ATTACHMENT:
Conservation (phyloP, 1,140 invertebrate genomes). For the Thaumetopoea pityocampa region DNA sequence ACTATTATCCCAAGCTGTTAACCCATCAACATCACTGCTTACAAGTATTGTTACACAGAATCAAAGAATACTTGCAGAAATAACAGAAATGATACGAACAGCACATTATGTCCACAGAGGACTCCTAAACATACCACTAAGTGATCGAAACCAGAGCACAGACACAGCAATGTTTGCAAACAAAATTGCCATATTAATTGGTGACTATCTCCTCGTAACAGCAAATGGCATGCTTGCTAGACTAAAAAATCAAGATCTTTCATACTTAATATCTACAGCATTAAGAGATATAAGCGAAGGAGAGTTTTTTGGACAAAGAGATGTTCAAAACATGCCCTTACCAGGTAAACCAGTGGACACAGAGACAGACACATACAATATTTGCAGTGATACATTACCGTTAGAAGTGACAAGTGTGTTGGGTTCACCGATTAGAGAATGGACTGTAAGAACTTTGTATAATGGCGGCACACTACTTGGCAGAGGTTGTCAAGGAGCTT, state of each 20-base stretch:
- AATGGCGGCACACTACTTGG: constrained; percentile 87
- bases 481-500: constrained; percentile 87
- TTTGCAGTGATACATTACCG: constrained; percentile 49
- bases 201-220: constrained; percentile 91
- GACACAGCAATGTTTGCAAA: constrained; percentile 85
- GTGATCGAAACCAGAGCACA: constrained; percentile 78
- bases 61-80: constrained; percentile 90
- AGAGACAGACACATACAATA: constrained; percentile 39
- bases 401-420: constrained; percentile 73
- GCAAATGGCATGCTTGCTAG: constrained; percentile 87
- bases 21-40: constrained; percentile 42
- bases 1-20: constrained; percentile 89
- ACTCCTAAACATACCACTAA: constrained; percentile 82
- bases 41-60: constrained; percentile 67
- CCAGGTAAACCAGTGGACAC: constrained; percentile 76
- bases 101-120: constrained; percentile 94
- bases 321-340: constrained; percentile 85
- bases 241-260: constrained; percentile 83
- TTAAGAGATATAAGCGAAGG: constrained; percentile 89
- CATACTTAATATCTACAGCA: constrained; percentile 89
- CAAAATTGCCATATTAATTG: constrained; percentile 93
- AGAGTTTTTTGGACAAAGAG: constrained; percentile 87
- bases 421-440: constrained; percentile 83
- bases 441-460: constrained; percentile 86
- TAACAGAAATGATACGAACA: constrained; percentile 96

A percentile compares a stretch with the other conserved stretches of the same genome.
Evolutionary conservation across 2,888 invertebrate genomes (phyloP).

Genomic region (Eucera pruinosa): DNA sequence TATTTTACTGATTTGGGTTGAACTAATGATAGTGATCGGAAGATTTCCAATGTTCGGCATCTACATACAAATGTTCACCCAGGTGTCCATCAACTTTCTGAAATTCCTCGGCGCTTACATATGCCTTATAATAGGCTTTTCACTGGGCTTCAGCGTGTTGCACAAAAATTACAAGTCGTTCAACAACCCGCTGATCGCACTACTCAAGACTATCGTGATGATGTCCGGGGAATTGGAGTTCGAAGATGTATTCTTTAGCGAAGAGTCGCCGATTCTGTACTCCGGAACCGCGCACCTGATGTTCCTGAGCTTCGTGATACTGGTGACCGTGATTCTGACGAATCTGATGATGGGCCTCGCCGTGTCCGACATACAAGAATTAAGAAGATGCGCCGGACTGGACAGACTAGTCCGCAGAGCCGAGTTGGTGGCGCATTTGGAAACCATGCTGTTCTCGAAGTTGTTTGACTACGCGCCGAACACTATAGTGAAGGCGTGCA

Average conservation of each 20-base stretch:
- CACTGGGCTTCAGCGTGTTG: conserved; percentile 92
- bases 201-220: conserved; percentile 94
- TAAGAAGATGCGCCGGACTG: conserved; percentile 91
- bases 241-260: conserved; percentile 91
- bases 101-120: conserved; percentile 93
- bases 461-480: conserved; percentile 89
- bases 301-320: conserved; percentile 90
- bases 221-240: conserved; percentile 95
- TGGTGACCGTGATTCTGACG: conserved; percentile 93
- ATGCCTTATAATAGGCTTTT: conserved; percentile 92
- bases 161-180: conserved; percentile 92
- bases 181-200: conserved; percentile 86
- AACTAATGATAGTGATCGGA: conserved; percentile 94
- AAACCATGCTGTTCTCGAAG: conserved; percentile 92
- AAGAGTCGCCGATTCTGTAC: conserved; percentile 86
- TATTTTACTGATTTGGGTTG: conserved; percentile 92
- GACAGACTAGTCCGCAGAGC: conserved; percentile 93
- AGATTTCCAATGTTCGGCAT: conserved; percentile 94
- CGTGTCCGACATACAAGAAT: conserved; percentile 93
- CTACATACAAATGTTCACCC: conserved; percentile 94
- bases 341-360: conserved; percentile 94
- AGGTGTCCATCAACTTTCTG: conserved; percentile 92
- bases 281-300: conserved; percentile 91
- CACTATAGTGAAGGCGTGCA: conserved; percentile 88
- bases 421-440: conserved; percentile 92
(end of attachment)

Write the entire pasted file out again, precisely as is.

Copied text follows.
Conservation (phyloP, 1,140 invertebrate genomes). For the Thaumetopoea pityocampa region DNA sequence ACTATTATCCCAAGCTGTTAACCCATCAACATCACTGCTTACAAGTATTGTTACACAGAATCAAAGAATACTTGCAGAAATAACAGAAATGATACGAACAGCACATTATGTCCACAGAGGACTCCTAAACATACCACTAAGTGATCGAAACCAGAGCACAGACACAGCAATGTTTGCAAACAAAATTGCCATATTAATTGGTGACTATCTCCTCGTAACAGCAAATGGCATGCTTGCTAGACTAAAAAATCAAGATCTTTCATACTTAATATCTACAGCATTAAGAGATATAAGCGAAGGAGAGTTTTTTGGACAAAGAGATGTTCAAAACATGCCCTTACCAGGTAAACCAGTGGACACAGAGACAGACACATACAATATTTGCAGTGATACATTACCGTTAGAAGTGACAAGTGTGTTGGGTTCACCGATTAGAGAATGGACTGTAAGAACTTTGTATAATGGCGGCACACTACTTGGCAGAGGTTGTCAAGGAGCTT, state of each 20-base stretch:
- AATGGCGGCACACTACTTGG: constrained; percentile 87
- bases 481-500: constrained; percentile 87
- TTTGCAGTGATACATTACCG: constrained; percentile 49
- bases 201-220: constrained; percentile 91
- GACACAGCAATGTTTGCAAA: constrained; percentile 85
- GTGATCGAAACCAGAGCACA: constrained; percentile 78
- bases 61-80: constrained; percentile 90
- AGAGACAGACACATACAATA: constrained; percentile 39
- bases 401-420: constrained; percentile 73
- GCAAATGGCATGCTTGCTAG: constrained; percentile 87
- bases 21-40: constrained; percentile 42
- bases 1-20: constrained; percentile 89
- ACTCCTAAACATACCACTAA: constrained; percentile 82
- bases 41-60: constrained; percentile 67
- CCAGGTAAACCAGTGGACAC: constrained; percentile 76
- bases 101-120: constrained; percentile 94
- bases 321-340: constrained; percentile 85
- bases 241-260: constrained; percentile 83
- TTAAGAGATATAAGCGAAGG: constrained; percentile 89
- CATACTTAATATCTACAGCA: constrained; percentile 89
- CAAAATTGCCATATTAATTG: constrained; percentile 93
- AGAGTTTTTTGGACAAAGAG: constrained; percentile 87
- bases 421-440: constrained; percentile 83
- bases 441-460: constrained; percentile 86
- TAACAGAAATGATACGAACA: constrained; percentile 96

A percentile compares a stretch with the other conserved stretches of the same genome.
Evolutionary conservation across 2,888 invertebrate genomes (phyloP).

Genomic region (Eucera pruinosa): DNA sequence TATTTTACTGATTTGGGTTGAACTAATGATAGTGATCGGAAGATTTCCAATGTTCGGCATCTACATACAAATGTTCACCCAGGTGTCCATCAACTTTCTGAAATTCCTCGGCGCTTACATATGCCTTATAATAGGCTTTTCACTGGGCTTCAGCGTGTTGCACAAAAATTACAAGTCGTTCAACAACCCGCTGATCGCACTACTCAAGACTATCGTGATGATGTCCGGGGAATTGGAGTTCGAAGATGTATTCTTTAGCGAAGAGTCGCCGATTCTGTACTCCGGAACCGCGCACCTGATGTTCCTGAGCTTCGTGATACTGGTGACCGTGATTCTGACGAATCTGATGATGGGCCTCGCCGTGTCCGACATACAAGAATTAAGAAGATGCGCCGGACTGGACAGACTAGTCCGCAGAGCCGAGTTGGTGGCGCATTTGGAAACCATGCTGTTCTCGAAGTTGTTTGACTACGCGCCGAACACTATAGTGAAGGCGTGCA

Average conservation of each 20-base stretch:
- CACTGGGCTTCAGCGTGTTG: conserved; percentile 92
- bases 201-220: conserved; percentile 94
- TAAGAAGATGCGCCGGACTG: conserved; percentile 91
- bases 241-260: conserved; percentile 91
- bases 101-120: conserved; percentile 93
- bases 461-480: conserved; percentile 89
- bases 301-320: conserved; percentile 90
- bases 221-240: conserved; percentile 95
- TGGTGACCGTGATTCTGACG: conserved; percentile 93
- ATGCCTTATAATAGGCTTTT: conserved; percentile 92
- bases 161-180: conserved; percentile 92
- bases 181-200: conserved; percentile 86
- AACTAATGATAGTGATCGGA: conserved; percentile 94
- AAACCATGCTGTTCTCGAAG: conserved; percentile 92
- AAGAGTCGCCGATTCTGTAC: conserved; percentile 86
- TATTTTACTGATTTGGGTTG: conserved; percentile 92
- GACAGACTAGTCCGCAGAGC: conserved; percentile 93
- AGATTTCCAATGTTCGGCAT: conserved; percentile 94
- CGTGTCCGACATACAAGAAT: conserved; percentile 93
- CTACATACAAATGTTCACCC: conserved; percentile 94
- bases 341-360: conserved; percentile 94
- AGGTGTCCATCAACTTTCTG: conserved; percentile 92
- bases 281-300: conserved; percentile 91
- CACTATAGTGAAGGCGTGCA: conserved; percentile 88
- bases 421-440: conserved; percentile 92